Forum legality of AC mains circuits?

Discussion in 'Off-Topic' started by THE_RB, Mar 12, 2014.

  1. THE_RB

    Thread Starter AAC Fanatic!

    Feb 11, 2008
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    Hi, I am working on a fan speed controller for a workshop AC mains (shaded pole) fan.

    The idea is to use a standard TRIAC style AC controller system (which are ok to discuss as far as I know?) but the circuit will use a closed-loop sensor to sense the fan speed and keep it exact. Fans tend to run faster/slower due to bearing friction changes etc, and closed loop control will also allow me to run it very slow for gently blowing away solder fumes etc.

    My question is related to whether it is ok to show and discuss the circuit as all parts of it operate at AC mains potential, similar to a TRIAC speed controller like this;

    [​IMG]

    However there will be extra components added for the closed loop sensor control.
     
  2. t06afre

    AAC Fanatic!

    May 11, 2009
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    Funny I raised a very similar questions here. http://forum.allaboutcircuits.com/showthread.php?t=80693 And I was kind of disappointed that none those supervising the site was able to give an answer. But I much later had a PM with MrChips regarding primary switched switchmode powers after such a thread got closed by him
     
  3. Wendy

    Moderator

    Mar 24, 2008
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    Because such a device is closed box (not a power supply or LEDs) we allow it. It is standard off the shelf technology, basically what you buy if you go to a hardware store.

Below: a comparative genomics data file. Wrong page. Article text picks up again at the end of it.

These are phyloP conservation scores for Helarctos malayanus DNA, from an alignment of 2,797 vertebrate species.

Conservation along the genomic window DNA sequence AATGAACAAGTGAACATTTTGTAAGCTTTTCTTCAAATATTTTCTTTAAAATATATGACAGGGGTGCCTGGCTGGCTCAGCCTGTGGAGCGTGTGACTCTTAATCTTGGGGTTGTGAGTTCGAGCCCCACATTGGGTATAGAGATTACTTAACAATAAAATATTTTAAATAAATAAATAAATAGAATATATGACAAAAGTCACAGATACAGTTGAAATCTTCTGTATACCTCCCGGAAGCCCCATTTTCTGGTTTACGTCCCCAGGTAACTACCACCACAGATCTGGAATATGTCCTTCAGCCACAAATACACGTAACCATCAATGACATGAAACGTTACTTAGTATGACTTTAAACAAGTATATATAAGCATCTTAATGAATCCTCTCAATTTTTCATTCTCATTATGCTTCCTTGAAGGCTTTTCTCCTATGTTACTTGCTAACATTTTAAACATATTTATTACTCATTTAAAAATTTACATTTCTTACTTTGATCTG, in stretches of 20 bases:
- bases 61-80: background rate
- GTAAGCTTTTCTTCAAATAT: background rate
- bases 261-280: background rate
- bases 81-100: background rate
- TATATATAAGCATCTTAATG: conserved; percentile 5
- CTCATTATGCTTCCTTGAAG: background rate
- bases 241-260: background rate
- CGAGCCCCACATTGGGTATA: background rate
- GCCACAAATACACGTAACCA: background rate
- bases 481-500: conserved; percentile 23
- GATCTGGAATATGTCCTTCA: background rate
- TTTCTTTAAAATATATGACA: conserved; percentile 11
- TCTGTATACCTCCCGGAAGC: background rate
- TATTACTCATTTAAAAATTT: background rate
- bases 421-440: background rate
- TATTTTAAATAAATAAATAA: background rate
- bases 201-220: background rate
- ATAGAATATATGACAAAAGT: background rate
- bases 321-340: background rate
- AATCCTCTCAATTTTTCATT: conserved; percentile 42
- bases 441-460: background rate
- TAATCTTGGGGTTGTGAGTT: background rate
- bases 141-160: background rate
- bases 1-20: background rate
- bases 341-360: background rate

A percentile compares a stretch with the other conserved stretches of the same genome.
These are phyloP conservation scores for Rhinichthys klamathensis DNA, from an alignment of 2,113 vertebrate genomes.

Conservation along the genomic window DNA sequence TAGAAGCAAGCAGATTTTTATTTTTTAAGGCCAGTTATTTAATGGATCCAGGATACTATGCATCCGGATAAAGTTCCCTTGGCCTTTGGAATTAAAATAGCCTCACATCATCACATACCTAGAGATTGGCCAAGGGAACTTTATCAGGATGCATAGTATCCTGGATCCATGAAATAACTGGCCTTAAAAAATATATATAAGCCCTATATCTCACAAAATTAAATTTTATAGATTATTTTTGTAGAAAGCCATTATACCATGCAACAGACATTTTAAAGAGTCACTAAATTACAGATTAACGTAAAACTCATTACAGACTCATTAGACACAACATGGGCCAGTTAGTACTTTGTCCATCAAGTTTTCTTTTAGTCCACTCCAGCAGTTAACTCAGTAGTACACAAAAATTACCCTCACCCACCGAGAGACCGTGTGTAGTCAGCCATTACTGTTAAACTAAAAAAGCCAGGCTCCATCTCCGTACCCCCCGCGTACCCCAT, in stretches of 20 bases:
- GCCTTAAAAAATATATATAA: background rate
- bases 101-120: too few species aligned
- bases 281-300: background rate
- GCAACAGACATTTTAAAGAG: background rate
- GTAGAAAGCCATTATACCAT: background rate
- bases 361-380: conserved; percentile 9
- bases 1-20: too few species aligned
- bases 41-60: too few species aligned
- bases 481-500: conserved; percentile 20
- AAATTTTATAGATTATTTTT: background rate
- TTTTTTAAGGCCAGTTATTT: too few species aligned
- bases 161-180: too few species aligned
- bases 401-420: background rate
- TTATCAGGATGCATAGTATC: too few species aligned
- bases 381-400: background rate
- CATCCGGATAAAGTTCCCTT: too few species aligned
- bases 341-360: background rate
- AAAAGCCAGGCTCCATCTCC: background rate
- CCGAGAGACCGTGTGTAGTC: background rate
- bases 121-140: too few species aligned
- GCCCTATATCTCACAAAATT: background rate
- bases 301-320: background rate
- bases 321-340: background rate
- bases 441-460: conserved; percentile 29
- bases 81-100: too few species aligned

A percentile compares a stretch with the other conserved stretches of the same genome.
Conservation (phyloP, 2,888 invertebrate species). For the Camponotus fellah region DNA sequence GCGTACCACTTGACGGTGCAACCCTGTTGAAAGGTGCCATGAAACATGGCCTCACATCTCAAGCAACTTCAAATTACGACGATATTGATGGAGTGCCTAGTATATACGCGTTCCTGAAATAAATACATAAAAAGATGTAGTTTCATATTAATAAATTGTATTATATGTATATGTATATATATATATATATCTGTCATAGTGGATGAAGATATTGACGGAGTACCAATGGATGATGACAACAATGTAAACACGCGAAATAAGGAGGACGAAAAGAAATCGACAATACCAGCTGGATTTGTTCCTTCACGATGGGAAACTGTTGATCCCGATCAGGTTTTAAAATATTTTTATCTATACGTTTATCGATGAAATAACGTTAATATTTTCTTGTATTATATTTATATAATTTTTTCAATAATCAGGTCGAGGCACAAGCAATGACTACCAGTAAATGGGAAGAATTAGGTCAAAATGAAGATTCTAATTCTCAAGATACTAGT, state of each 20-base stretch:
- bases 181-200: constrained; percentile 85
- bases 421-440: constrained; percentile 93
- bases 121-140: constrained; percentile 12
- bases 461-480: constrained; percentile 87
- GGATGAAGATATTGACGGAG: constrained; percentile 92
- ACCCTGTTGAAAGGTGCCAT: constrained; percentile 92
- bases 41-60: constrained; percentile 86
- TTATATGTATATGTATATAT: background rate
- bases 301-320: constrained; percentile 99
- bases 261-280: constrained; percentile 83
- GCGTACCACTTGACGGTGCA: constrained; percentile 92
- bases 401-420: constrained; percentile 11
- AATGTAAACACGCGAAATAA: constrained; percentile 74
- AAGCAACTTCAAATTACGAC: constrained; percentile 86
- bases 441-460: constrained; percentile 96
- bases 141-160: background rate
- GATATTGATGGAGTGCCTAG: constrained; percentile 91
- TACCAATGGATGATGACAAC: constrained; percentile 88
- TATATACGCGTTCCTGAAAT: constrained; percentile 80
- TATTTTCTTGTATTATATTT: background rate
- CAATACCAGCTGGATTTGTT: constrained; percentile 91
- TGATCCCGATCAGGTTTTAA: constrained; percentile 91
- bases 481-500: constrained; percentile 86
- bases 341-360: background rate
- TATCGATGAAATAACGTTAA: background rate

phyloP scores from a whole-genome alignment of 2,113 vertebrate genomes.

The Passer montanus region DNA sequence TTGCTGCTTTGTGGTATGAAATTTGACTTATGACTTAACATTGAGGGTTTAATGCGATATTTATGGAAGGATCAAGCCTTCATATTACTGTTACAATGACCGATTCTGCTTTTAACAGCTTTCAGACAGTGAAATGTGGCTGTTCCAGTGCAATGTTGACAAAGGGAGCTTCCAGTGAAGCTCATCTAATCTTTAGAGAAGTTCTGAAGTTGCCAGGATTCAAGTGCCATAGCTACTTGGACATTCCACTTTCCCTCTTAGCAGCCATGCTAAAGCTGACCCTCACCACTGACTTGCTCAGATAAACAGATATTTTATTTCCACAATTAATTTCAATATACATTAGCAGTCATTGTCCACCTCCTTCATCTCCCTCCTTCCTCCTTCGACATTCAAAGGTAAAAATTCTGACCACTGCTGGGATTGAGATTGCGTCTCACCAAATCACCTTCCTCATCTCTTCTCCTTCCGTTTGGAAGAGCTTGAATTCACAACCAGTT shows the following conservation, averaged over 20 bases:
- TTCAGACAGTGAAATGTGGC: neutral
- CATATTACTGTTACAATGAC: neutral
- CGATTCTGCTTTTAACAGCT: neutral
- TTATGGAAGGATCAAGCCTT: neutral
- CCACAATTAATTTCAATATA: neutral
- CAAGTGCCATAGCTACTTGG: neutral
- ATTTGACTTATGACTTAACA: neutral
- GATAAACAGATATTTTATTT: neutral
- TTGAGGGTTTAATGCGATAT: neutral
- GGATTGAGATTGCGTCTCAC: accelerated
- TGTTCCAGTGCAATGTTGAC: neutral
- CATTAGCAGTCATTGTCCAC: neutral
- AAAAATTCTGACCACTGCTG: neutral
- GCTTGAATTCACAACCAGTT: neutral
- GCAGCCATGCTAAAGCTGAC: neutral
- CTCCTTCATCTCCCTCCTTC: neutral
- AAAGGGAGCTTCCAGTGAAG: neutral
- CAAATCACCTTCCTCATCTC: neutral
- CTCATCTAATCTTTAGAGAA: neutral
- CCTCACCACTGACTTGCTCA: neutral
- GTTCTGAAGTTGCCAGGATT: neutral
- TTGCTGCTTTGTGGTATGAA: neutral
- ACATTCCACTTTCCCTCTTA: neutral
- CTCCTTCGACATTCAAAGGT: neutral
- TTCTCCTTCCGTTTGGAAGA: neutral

We do not always get it right. We are human, if we make a mistake we move on and learn from it.
     
  4. t06afre

    AAC Fanatic!

    May 11, 2009
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    I do not think that argument holds water Bill. As long as Roman Black want to build his TRIAC AC controller from start with discrete components. And strictly speaking such a device will not legal to connect to mains by international laws. As it will lack proper approval. Then it comes to safety very little differ the typical light dimmer from a transformerless power supply. I have none what so ever doubt that Roman Black will be able to make good working triac controller. My concern is with not so skilled members. As not built properly such a device is as potential dangerous as a transformerless power supply then built as a homebrew. I know we have had request from a beginner in electronics. That wanted to build a light dimmer controller regulate a 2 KWatt heating oven at night or then he was out of the room.
     
  5. alfacliff

    Well-Known Member